To make a further dent on India’s MMR, the good         and referral services.
practices from MAPEDIR districts will have to be
scaled up to include other states and districts         However, it is not yet celebration time. India
where women are at acute risk during pregnancy          has a long way to go. It still accounts for nearly
and childbirth. It is also equally important to learn   15 per cent of the global onus of maternal
from the experiences in the field. Recent data          deaths every year. The battle to save mothers’
indicates that even in states with relatively poor      lives is far from over, especially in the country’s
health services, institutional deliveries are going     rural hinterland where maternal mortality is
up. The retrospective assessment of causes and          at its grimmest. Yet the sparks of hope are
bottlenecks at the community level is generating        unmistakable. The number of Primary Health
evidence to fast-track decision-making and better       Centres providing 24 hours delivery services is
                                                        going up. Training sessions are taking place to
                                                        expand the cadre of skilled attendants at birth.
   “In the days ahead, our biggest challenge will be    FRUs are being equipped to provide emergency
   to make sure that there are enough institutions      obstetric and neonatal care. Professional
   which have the necessary manpower and                Associations such as the Federation of Obstetrics
   facilities to handle obstetric emergencies.”         and Gynaecology Societies of India (FOGSI) have
                                                        come forward to help the Government train MBBS
   Ashok Tiwari                                         doctors in obstetric management skills. These are
   President of Mangalam in Rajasthan’s Dholpur         but a few examples of a movement forward.
   district, which pioneered the 24-hour Obstetric
   Emergency Helpline                                   The global commitment to achieve the target of
                                                        a 75 per cent reduction in maternal mortality by




                                                                                                           71
2015, as set out in the MDG5, provides India an              made under the aegis of the National Rural
extraordinary opportunity to ensure that women               Health Mission, MAPEDIR presents itself
deliver safely. At a time when maternal health               as an exciting tool with enormous potential
is climbing up the policy agenda nationally and              to bring India and the world closer to the goal
internationally, and strategic choices are being             of MDG5.



     SETTING OUR SIGHTS
     » In India, as in the rest of South Asia, maternal mortality remains essentially a predicament of poor
       people, and a product of poor healthcare delivery.
     » where families happen to be constrained by resources along with illiteracy and cultural inhibitions,
       MAPEDIR has proved its potential by turning the spotlight on hitherto unseen and unknown aspects of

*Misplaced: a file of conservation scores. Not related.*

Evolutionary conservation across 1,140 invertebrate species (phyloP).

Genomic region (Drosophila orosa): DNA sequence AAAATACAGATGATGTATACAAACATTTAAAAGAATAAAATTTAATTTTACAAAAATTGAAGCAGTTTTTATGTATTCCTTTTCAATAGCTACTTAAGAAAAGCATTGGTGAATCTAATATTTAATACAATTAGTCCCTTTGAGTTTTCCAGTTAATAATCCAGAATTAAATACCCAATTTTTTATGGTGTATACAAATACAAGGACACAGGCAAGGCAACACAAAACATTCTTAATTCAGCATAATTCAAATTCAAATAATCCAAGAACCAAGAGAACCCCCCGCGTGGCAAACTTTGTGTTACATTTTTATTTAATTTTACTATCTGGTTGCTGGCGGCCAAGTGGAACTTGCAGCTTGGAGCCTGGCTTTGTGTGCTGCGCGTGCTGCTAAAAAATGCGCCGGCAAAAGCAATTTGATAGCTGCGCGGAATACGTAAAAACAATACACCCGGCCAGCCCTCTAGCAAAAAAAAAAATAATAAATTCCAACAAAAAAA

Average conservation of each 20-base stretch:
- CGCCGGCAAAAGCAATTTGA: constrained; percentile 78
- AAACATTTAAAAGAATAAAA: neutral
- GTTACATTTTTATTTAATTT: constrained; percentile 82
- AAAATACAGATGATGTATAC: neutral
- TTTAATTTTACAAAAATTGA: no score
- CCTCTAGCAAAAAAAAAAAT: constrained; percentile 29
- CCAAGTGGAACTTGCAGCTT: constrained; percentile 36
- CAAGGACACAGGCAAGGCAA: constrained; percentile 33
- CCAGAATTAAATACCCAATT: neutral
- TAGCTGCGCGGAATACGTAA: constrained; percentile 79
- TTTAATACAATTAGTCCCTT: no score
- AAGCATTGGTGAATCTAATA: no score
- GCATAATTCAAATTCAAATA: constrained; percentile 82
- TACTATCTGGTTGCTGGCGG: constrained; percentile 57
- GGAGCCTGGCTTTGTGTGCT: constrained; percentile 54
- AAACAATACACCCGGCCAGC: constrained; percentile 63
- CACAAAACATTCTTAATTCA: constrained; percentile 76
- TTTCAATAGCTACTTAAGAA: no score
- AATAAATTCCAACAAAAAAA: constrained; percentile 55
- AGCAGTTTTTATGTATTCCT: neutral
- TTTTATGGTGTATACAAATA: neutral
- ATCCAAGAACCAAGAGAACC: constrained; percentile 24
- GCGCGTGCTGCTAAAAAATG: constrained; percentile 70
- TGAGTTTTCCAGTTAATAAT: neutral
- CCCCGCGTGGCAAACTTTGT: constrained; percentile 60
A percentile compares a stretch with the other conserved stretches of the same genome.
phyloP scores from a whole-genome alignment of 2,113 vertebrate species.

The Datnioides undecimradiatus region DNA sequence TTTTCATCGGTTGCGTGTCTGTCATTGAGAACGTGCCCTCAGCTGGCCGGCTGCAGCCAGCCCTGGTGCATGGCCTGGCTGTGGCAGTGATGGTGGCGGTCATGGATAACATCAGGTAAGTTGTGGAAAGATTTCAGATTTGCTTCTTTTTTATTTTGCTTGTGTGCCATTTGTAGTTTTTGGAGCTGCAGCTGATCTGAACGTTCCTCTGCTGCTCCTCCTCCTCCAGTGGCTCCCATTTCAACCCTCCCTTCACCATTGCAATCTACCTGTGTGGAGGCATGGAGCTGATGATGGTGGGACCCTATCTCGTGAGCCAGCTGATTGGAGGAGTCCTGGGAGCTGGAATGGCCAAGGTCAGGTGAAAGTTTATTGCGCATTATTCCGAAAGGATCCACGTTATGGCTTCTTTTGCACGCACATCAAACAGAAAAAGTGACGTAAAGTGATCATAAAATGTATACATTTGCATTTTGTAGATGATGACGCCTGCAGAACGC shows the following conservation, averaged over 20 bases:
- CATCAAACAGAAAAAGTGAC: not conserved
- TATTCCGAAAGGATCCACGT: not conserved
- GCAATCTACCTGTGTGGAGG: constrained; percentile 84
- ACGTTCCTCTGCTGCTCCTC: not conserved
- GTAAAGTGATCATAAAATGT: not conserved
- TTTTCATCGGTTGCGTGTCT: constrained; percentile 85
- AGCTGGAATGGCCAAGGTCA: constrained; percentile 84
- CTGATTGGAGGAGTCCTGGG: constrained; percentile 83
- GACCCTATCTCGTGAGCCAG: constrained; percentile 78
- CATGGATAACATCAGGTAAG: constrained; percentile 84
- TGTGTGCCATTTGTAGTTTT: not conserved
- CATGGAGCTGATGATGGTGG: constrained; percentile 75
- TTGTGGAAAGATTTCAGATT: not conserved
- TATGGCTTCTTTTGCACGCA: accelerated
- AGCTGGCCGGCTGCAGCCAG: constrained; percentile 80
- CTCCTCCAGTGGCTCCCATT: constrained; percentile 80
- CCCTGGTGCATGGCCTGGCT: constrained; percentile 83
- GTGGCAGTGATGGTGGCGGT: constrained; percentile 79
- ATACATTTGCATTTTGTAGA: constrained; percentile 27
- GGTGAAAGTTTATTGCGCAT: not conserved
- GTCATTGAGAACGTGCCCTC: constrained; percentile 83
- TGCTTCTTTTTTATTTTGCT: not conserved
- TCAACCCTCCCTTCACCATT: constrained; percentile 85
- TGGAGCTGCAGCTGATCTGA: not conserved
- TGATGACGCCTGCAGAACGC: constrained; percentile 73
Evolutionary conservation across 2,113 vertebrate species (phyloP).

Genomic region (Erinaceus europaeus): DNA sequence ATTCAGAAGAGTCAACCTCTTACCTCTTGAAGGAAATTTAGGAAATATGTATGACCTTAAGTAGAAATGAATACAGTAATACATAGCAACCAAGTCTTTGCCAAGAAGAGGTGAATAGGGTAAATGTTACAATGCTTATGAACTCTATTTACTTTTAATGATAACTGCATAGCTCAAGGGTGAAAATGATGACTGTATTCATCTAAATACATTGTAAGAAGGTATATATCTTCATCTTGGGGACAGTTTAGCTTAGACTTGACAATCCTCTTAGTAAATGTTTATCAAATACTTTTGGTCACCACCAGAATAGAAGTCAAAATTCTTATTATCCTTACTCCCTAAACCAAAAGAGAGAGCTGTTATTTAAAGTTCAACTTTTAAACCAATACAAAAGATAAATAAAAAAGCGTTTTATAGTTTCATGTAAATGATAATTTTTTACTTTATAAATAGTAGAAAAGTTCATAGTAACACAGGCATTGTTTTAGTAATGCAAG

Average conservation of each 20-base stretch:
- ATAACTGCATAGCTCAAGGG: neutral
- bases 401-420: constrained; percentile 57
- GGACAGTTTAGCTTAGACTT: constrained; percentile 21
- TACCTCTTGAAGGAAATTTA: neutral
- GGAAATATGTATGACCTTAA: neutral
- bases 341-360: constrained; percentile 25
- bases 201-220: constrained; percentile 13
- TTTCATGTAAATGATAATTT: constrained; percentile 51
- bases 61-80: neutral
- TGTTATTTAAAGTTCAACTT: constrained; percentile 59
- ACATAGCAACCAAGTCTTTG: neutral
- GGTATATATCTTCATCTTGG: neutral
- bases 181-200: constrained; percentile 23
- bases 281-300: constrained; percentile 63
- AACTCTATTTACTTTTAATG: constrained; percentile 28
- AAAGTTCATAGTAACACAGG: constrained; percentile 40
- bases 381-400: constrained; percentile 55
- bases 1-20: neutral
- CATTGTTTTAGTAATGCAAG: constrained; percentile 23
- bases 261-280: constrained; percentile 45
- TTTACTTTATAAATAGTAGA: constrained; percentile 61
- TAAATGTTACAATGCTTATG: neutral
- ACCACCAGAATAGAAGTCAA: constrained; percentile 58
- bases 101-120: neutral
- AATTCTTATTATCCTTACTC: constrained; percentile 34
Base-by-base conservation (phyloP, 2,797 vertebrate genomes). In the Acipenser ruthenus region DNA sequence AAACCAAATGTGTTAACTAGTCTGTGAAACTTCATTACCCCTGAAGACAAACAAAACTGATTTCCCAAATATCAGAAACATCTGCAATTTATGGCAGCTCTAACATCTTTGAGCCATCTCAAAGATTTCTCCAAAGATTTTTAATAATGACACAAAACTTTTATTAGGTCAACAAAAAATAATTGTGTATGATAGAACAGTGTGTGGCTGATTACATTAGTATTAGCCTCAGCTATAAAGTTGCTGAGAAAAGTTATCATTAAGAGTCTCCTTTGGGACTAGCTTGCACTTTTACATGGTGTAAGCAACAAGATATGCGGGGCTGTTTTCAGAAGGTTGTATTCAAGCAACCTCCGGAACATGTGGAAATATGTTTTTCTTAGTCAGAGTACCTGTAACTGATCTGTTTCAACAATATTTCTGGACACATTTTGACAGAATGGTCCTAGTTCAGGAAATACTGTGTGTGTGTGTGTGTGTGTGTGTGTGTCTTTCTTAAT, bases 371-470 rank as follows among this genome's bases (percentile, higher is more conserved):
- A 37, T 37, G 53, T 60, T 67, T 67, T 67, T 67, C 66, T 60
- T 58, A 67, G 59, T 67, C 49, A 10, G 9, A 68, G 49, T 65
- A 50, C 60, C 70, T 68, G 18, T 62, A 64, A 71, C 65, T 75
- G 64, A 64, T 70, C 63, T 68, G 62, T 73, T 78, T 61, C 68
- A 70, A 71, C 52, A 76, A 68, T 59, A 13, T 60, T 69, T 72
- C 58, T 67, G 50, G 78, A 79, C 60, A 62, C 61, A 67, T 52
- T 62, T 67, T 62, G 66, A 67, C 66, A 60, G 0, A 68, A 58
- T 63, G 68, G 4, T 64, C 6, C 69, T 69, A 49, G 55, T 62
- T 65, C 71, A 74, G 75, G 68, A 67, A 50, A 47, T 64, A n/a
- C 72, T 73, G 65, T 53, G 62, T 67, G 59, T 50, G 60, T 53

maternal deaths and stirring communities, NGOs, academic institutions, local and state administrations
       as well as governments into concerned, concerted action.
     » MAPEDIR has been instrumental in making many invisible problems visible and fostering wider use of
       governmental programmes and provisions on maternal safety among communities who were unlikely
       to benefit from it in the past.
     » The message from the grassroots has started evoking support at the highest policy making levels,
       and for the first time financial resources are available to implement key interventions for maternal,
       newborn and child health in the country.
     » Nonetheless, although much has been achieved in the backward districts of the states of west Bengal,
       Rajasthan, Madhya Pradesh and Orissa in the form of stepped up health audits and maternal death
       inquiries and notification; 24x7 obstetric helplines and upgraded institutional delivery facilities, much
       still needs to be done to save the lives of mothers in the country’s rural hinterland.
     » Measures needed include simplifying the verbal autopsy questionnaire, regular refresher training
       programmes, diligent overview of the MAPEDIR process, and encompassing more states in the country
       into the MAPEDIR network.
     » Accounting for nearly 15 per cent of the global onus of maternal deaths every year, India, recently
       equipped with the tried and tested tool of MAPEDIR, is taking initiatives which could be replicated and
       contribute substantially towards making the United Nation’s MDG5 of attaining 75 per cent reduction
       in maternity deaths by 2015 a distinct reality.




72
ANNExURES



Annexure 1

 Live births, maternal deaths, maternal mortality ratio in India 2001-2003
 India and Major States                     Sample Female Live Births            Maternal   MMR     95% CI    Lifetime
                                               Population                         Deaths                      Risk(%)
 Assam                                             2,02,943           19,619          96    490   (393-588)       1.6
 Bihar/Jharkhand                                   3,21,721           42,112         156    371   (313-430)       1.7
 Madhya Pradesh/Chhattisgarh                       2,20,269           27,563         104    379   (306-452)       1.6
 Orissa                                            2,54,176           20,914          75    358   (277-439)       1.0